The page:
Reading this back, I have no idea if this is at all what you were asking for Let me know if its not and I'll delete it all and we'll pretend none of this ever happened

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    For my kids I do try and explain as much as possible to them, I talk about what things cost and what their dad and I do to earn our money. If they want something they need to contribute towards that in some way, for our eldest that means working one afternoon a week or busking, for our youngest it is about doing jobs at home and making choices about what they want the most. We do sponser a child form a third world country but to be honest that is more about me than about 'teaching' my kids. I love looking at world books which show photos of different lifestyles, we get to know people around us from other countries and learn about what their lifestyles at their birth country is like. I think growing your food/chickens etc is awesome as they get to see the process involved and don't just pick up their food from the supermarket. We are also great 're-users' and often look for something second hand and in good condition as opposed to buying something new, I think often has more charector and is more sustainable, I try to instill that you don't always need the latest and greatest.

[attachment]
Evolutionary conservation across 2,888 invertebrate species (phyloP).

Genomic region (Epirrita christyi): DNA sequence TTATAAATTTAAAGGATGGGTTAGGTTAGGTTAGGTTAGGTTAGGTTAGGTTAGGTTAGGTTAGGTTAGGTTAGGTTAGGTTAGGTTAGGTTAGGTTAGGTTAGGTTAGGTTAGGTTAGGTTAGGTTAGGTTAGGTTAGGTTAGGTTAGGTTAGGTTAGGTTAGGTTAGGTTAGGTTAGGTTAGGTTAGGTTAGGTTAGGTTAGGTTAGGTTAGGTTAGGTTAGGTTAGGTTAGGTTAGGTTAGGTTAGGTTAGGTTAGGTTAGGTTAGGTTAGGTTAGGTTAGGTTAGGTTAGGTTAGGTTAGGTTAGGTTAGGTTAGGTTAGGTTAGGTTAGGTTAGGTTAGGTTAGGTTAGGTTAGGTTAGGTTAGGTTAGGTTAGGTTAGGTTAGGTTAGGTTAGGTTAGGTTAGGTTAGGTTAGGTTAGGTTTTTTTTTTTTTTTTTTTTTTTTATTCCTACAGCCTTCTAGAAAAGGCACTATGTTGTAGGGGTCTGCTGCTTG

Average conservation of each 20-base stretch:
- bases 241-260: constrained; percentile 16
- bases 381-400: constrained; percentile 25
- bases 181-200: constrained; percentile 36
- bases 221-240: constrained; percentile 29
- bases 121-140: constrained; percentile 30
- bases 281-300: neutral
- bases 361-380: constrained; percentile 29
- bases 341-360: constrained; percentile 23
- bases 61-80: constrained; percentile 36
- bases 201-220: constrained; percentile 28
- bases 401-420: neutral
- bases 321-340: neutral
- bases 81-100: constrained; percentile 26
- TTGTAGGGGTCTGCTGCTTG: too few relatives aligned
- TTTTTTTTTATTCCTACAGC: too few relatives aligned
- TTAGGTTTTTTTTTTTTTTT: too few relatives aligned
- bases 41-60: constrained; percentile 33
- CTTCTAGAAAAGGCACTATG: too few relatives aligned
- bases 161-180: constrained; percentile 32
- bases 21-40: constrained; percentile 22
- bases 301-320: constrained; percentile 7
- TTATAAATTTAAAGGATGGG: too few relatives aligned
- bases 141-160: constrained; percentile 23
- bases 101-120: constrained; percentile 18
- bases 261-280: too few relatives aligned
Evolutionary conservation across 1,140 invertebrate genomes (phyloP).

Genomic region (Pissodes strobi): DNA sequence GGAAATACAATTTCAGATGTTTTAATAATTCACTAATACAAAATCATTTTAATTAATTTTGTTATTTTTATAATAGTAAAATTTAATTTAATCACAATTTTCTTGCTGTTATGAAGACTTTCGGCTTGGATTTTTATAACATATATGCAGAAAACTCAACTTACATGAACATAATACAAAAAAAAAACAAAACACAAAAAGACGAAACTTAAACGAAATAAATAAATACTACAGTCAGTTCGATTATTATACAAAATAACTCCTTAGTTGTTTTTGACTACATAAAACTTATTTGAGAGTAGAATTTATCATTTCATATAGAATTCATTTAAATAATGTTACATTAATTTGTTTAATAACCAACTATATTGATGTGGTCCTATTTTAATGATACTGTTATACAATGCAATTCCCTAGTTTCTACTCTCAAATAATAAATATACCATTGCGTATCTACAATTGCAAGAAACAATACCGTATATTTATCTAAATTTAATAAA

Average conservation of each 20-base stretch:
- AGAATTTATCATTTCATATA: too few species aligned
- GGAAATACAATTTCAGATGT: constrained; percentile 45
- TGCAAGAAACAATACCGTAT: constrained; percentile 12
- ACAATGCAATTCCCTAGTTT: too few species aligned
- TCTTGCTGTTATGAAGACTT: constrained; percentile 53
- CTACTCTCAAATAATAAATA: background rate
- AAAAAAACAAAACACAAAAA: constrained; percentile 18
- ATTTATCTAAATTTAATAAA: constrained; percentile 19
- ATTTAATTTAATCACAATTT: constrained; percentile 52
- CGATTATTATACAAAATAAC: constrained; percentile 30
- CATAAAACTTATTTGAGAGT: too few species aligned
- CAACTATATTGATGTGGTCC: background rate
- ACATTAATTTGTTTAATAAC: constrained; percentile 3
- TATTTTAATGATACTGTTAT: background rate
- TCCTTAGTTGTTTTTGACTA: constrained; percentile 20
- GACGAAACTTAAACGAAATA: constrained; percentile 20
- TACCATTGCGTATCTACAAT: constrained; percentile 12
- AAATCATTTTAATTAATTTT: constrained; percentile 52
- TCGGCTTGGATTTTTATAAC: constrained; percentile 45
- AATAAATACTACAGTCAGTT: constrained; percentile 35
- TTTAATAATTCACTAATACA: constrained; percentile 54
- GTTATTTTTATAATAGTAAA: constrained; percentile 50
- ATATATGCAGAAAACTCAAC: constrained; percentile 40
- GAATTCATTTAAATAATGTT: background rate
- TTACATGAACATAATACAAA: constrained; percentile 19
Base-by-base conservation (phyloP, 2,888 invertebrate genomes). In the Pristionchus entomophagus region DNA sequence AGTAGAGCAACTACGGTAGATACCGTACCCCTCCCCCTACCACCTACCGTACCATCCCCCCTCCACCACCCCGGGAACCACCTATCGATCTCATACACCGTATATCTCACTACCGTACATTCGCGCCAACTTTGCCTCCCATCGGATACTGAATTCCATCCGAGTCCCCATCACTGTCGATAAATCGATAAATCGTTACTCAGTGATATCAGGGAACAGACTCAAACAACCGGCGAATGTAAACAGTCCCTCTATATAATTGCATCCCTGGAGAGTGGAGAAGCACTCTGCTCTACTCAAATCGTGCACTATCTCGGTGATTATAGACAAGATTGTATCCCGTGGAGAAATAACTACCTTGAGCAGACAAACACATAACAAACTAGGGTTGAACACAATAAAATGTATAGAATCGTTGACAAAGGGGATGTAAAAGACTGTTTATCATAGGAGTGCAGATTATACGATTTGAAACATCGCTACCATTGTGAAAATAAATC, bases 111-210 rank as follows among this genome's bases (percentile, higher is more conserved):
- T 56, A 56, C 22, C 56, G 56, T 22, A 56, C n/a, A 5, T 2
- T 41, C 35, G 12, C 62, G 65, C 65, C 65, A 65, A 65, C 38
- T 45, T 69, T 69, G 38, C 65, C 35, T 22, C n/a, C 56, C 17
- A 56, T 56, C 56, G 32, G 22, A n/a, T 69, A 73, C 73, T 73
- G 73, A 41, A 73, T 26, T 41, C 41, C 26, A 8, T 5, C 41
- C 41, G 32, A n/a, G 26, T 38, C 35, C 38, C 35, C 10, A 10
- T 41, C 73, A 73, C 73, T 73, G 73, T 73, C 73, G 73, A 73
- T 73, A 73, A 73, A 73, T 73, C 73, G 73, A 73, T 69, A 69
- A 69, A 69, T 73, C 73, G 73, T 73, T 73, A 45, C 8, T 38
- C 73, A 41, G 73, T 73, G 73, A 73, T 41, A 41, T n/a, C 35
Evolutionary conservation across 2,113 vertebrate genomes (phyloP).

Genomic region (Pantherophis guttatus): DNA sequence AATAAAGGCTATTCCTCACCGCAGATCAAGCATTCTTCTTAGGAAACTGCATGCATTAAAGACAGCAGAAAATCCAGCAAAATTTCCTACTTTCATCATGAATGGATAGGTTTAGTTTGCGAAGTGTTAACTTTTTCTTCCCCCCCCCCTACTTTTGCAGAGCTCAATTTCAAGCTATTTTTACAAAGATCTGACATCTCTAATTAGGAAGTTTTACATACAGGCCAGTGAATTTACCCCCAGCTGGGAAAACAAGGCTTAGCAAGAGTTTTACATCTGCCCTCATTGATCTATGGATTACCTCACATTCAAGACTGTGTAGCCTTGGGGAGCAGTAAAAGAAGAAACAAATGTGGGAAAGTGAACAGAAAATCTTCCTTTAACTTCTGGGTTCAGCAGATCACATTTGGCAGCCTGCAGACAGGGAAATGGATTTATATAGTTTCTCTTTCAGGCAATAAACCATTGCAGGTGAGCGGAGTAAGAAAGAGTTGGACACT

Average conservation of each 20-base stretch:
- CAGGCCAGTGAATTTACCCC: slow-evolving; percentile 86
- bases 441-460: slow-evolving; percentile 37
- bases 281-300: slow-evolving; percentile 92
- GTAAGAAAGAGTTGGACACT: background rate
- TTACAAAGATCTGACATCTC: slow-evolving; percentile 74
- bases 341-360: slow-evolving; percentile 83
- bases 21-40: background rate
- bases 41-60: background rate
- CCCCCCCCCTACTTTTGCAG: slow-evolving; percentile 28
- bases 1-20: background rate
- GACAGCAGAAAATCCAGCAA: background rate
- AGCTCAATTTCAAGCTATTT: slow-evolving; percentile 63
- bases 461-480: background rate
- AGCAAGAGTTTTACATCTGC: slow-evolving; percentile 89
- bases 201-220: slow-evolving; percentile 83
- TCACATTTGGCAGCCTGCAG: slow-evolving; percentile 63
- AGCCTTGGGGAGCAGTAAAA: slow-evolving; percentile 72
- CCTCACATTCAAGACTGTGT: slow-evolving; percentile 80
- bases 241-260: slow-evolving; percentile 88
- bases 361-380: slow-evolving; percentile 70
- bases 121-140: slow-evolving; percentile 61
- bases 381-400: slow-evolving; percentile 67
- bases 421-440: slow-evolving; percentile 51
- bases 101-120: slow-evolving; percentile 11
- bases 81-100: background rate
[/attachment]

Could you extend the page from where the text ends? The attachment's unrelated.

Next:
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    Quote Originally Posted by AM View Post
    I'm reading this quite interesting book at the moment called "The self esteem trap" and it talks about how the baby boomers decided that it was really important to raise their childrens self esteem, and so went about creating a generation that all felt 'special' which actually back fired quite badly, as kids in the late 60's and 70's were all told they were special, and to reach for the stars and be the best etc, and of course not everyone can be the best, so it actually caused a huge lot of angst, and many of these kids actually became quite depressed.
    I think the baby-boomer generation were all about being materialistic due to parents living through the depression etc... But the next gen Xers had this whole 'we're gona connect with our kids' thing and the idea that we could be friends with our kids.... but of course the whole parent as disciplinarian thing suffered....

    Anyway, the fact is we live in a society where we're obsessed with coming up with gadgets that make life easier.... and we have this perception that easier is better. but in actual fact it's hard work and hard times that teach us the best life lessons, and this is what the newer generations are missing out on.

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    This is something which has worried me at times, too.

    We do sponsor a child in the Philippines, my kids do chores and help at school working bees and fundraisers (its their school), help other little kids at sporting events, and because there are so many of us, they often wear hand me downs and we only have one TV / Xbox etc when their friends have 1 each!

    But I would still like to be sure I'm instilling in them the desire to help others. I still get the odd whinge when I "volunteer" them for something and some are better than others at offering to help without prompting.

    Living in a country community is helpful as many organisations depend on volunteers and the kids can see immediate fruits of their labour. It is also helpful to be around other adults who commend the kids for helping so that they see that their assistance is appreciated and they receive a self-esteem boost to encourage them to continue.